And a deafening roar didst rise up into the cool Auburn night, and frat house girders shake, and King Patrick of the Dyes standeth and thusly, spake: "King Tubs, you rightly wear the crown and lead our great nation now. I thank thee for this honor, and do humbly accept."

And Lo, now growing intense, and with a grizzled, familiar grimace, didst King Patrick then raise his voice, "Let this truth sink in ye deeply, Oh people of this land. We built not this house upon sand, but upon rock and steel. Deep is this foundation laid, and doth King Tubs build it ever higher. But Lo, we are both but servants to a far greater power. It is not by sword, nor by spear that our army's strength is born, but of the love of this fair land – sweet Auburn, Loveliest Village on the Plain. And when I die, as die must we all, bury me here in this hallowed soil. For Lo, though Georgian by birth, by divine providence do I proudly wear the helm of orange, and the armor of blue. And on this ground two days henceforth shall ye slay the Tide with smothering force and invincible battle pride!"

And Lo, the chant didst riseth, and in the cool night air didst grow . . . BRINGETH ON BAMMER, BRINGETH ON THIS LOUDMOUTHED FOE! Back, they claimeth to be, but back to earth shall they violently go! A most ungodly sight, this Riff-Raff Tribe. Verily, a boorish band of uni-browed, camper shell living, forehead protruding, and outhouse dwelling rubes. They marcheth forth in tattered shirts and doth bellow "Roh Tahd", "Turd-ee-shun" and other bemusing war chants. People of the Tiger, drink not the dark brew of doom, and line the streets of Donahue! For they know not what rage awaits them on the field of our forefather Dye. Nor have they tred on deadly enemy soil, nor gazed into the Tiger's eye. We shall engulf their over-hyped defenders in an offensive hellfire of biblical proportions. And Lo, in strangled dredlock death, shall the Mullet Warrior's battle days with a faint whimper end. And lying in pancaked posture shall Demeco not rise again, and the Ramuh-Jamuh be silenced. And as the orange sun doth set against the deep blue November sky shall the People of the Red Overall in horror flee, to return unto the morass of Shulan mediocrity. And Lo, the mirth and merriment shall commence, and shall victory grog be swilled, tissue be tossed, cheer-wenches yell, and dance-maidens dance. As prophesied, one week henceforth, a Great Amen shall ariseth. For Lo, one day following the feast of the turkey shall the People of the Corn Dog taste defeat to the snorting swines of the Whoo-Soo-Wee Tribe. And the champions shall returneth unto the Land of Long Commutes in sure defense of their crown against the People of the Dawg.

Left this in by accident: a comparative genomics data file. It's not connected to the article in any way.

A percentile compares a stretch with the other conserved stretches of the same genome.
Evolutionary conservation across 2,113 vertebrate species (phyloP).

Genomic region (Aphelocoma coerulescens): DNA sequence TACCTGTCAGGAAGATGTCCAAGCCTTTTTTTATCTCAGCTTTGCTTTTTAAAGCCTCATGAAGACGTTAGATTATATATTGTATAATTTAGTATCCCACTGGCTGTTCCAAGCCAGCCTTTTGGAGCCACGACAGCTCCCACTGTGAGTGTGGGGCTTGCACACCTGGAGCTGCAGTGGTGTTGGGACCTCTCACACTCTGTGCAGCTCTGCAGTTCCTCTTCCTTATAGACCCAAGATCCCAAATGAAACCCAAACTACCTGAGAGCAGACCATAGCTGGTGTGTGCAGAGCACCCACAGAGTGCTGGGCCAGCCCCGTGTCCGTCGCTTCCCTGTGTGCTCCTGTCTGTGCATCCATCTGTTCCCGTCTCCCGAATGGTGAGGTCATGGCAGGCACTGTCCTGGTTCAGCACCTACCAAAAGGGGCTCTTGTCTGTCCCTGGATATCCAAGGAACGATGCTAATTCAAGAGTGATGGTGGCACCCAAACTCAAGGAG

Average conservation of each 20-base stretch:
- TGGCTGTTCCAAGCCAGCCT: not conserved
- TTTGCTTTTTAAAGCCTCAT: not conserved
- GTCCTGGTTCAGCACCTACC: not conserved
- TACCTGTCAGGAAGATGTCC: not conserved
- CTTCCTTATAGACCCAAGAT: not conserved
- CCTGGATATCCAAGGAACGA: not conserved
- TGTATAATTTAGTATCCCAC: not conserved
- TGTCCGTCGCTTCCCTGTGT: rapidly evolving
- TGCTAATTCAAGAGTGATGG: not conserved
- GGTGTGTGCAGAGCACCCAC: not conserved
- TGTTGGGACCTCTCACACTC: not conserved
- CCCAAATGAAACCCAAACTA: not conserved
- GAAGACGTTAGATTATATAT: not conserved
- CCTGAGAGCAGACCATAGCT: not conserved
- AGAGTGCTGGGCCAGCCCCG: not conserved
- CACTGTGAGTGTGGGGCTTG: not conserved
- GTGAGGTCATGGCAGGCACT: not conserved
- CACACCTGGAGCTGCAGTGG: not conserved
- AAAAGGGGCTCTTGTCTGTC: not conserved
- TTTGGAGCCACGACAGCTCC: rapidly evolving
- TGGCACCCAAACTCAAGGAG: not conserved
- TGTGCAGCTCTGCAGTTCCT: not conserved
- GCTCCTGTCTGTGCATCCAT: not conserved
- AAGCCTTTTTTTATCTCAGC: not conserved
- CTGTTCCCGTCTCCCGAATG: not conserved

Birmingham, Alabama

Auburn Tigers 27 Crimson Knecks 10